A paper next month in Herpetological Review? Oh my god! I have been waiting for it for a while. Please tell me there are implications for size estimates in giant fossil crocs... Do you also include data from other very big C. porosus?

Adam Britton said...

Jorge, there are implications although it's primarily a paper about Lolong and factors leading to large size in crocodiles. There's some data from other large crocs, but there's another more analytical paper we're working on which might be more useful for size estimation. Trouble is data for very large crocs are rare so any analysis feels preliminary.

Miles Bryant said...

Dr Britton
Hey, just to give some insight into the exaggeration of the length of crocs. From my own experiences living in Darwin, in Australia, as a twelve year old, i once chased a small saltwater crocodile down the beach(yeah, i know-that's so crazy and hard to believe)my dad and I estimated from our view of a few metres away, that the young croc was about a metre long at best.
Then the local newspaper had on the front page of the sunday paper the next day that a two metre croc had been spotted down by the sailing club.

This confirmed to me that unless an accurate measurement can be obtained, the length of a croc cannot be specified and therefore cannot be proven to be of that length. Most people like to improve stories to attract more attention and a case of this may be Gustave in Burundi. Now that does not mean that Gustave may not be the largest crocodile of all time, but until he can be measured accurately,he can't officially be the biggest crocodile .

Photos can be misleading and deceptive as varied camera angles and use of space can make objects appear far larger or smaller than they actually are, that is yet another reason that measurement alone is the only method with which the accurate confirmation of a crocodiles length can be obtained.

Also, the head of a crocodile may give an indication of the potential size of a crocodile, but abnormalities form in the wild hence the presence for such large crocodiles in the wild today. the head to body ratio that was given for Lolong, 1:9, was bigger than the average 1:7, therefore re-enforcing my point that the size of the skull cannot make an individual crocodile larger than another by use of this technique and that the whole body must be measured to determine the precise length of a crocodile, therefore Lolong is the largest known crocodile to man.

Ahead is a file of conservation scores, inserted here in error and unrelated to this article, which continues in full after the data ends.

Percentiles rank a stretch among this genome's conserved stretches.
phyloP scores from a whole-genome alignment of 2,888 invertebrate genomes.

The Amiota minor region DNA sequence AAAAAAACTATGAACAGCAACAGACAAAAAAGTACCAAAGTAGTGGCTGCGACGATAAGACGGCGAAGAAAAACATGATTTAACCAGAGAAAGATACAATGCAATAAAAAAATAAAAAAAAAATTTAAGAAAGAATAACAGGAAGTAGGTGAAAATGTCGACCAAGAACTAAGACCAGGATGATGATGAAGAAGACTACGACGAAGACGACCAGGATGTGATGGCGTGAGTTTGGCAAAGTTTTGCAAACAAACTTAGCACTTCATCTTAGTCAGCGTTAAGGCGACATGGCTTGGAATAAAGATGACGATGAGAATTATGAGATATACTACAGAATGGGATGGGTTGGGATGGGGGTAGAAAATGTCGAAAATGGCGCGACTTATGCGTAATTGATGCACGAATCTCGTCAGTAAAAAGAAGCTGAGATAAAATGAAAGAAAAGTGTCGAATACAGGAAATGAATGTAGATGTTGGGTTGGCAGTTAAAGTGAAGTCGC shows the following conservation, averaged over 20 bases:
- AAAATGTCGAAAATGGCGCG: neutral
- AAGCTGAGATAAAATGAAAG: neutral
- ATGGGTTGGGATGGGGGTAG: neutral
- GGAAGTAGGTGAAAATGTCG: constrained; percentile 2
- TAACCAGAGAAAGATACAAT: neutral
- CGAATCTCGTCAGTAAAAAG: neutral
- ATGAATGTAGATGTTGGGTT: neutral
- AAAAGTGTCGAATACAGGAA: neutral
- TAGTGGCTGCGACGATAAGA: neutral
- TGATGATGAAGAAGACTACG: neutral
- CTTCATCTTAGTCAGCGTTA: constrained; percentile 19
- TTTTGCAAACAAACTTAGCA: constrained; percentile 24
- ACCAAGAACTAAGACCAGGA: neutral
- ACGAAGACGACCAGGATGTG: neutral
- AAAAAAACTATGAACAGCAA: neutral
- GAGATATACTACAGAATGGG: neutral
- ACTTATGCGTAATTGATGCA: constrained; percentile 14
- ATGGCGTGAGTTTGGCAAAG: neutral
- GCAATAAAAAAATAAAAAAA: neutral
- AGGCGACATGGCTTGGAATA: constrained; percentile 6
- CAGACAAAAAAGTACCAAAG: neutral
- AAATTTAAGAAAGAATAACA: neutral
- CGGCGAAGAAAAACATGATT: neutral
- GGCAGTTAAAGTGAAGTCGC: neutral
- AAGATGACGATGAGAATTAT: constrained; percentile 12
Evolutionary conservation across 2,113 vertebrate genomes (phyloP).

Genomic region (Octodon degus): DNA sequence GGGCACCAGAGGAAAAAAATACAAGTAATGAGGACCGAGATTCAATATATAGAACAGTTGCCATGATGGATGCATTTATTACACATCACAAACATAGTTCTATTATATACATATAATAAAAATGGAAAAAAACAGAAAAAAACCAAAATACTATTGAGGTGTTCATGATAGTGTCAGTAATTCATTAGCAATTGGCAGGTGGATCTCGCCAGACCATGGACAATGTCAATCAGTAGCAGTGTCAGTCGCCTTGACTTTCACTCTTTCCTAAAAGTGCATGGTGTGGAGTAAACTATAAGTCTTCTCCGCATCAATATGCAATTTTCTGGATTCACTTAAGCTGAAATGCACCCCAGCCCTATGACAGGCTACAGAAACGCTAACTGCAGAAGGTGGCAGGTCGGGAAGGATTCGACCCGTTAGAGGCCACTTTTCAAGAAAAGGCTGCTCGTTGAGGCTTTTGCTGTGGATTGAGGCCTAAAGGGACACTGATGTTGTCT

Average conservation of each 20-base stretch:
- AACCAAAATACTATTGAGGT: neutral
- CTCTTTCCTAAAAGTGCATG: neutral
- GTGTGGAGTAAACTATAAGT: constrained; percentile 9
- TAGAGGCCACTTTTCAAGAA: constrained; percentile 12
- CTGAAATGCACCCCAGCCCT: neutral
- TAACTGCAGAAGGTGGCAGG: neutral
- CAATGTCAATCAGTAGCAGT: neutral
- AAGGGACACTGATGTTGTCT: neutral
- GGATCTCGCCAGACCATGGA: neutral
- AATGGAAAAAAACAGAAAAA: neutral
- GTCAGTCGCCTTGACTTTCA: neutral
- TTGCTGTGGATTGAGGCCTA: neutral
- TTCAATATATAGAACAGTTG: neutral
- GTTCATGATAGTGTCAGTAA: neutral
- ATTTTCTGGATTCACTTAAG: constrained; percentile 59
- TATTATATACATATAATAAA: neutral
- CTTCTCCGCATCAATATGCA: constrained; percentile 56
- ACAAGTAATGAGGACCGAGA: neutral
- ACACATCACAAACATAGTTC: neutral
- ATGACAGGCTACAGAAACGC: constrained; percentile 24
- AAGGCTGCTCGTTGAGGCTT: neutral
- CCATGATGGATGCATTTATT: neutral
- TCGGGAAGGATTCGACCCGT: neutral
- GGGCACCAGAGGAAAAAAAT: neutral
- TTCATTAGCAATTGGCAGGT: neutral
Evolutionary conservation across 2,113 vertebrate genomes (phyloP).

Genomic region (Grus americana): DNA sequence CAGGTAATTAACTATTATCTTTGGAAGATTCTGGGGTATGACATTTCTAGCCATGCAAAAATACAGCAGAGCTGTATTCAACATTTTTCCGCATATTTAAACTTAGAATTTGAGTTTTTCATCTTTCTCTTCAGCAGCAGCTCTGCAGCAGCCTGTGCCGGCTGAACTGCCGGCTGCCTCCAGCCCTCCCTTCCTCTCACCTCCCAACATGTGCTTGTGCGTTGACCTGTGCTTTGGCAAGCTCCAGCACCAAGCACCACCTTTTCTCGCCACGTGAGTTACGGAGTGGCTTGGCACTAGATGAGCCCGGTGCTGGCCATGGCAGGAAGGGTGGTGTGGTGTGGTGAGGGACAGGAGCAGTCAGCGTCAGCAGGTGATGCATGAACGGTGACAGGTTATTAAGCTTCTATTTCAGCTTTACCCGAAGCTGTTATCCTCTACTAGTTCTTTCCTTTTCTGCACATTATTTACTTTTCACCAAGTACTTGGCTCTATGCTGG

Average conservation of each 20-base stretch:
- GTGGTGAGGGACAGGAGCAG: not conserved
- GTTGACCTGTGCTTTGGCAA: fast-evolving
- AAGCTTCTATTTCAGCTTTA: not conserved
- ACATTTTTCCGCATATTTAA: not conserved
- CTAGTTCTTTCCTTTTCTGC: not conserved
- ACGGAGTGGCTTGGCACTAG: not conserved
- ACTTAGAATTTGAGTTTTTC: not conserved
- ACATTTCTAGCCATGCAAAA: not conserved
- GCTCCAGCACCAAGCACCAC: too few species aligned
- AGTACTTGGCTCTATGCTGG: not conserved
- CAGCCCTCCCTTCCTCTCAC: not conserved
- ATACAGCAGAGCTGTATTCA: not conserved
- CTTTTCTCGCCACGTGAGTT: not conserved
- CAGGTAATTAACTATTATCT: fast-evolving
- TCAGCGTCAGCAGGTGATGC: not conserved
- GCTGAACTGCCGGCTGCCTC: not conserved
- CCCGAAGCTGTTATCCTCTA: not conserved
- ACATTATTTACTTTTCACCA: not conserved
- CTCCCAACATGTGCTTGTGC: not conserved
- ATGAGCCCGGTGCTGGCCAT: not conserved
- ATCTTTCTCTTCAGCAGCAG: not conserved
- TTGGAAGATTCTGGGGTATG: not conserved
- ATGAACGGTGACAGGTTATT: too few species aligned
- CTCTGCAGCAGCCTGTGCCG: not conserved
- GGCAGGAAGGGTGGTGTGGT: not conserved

Clare Pollard said...

Dear Dr Britton well done measuring Lolong we really enjoyed the programme which has just been repeated on Nat geographic - personally I do not think Side knows what he is talking about and ridiculing you via You Tube etc just shows what an uniformed person he really is. On the subject of Gustave he is a very big Nile crocodile judging by the hippos etc next to him but it is as you say he has never been measured whilst Lolong has been measured accurately - I must admit you have balls of steel standing so close to its head as it was coming round - Final question was there any further news on the reported larger crocodile in the Philippines My very best regards David P

Vancatu said...

I'm also interested in seeing a picture of that other large crocodile. And I'm even more interested in seeing Monster Croc Hunt. Too bad I don't have NG Wild... :(

Jorge W. Moreno-Bernal said...

Dr Britton, is it true that Lolong died? If that is true, please tell me they are going to weight it.

Adam Britton said...

Jorge, yes it is true unfortunately. They are conducting a necropsy this evening to determine the cause of death. I doubt they will be able to weigh the carcass as it needs to be dealt with rapidly before it deteriorates, and it won't really tell us anything. We already know the capture weight, and while he may have put some weight on (or lost some) it doesn't seem likely to be a significant amount. He was healthy until very recently.

rob russell said...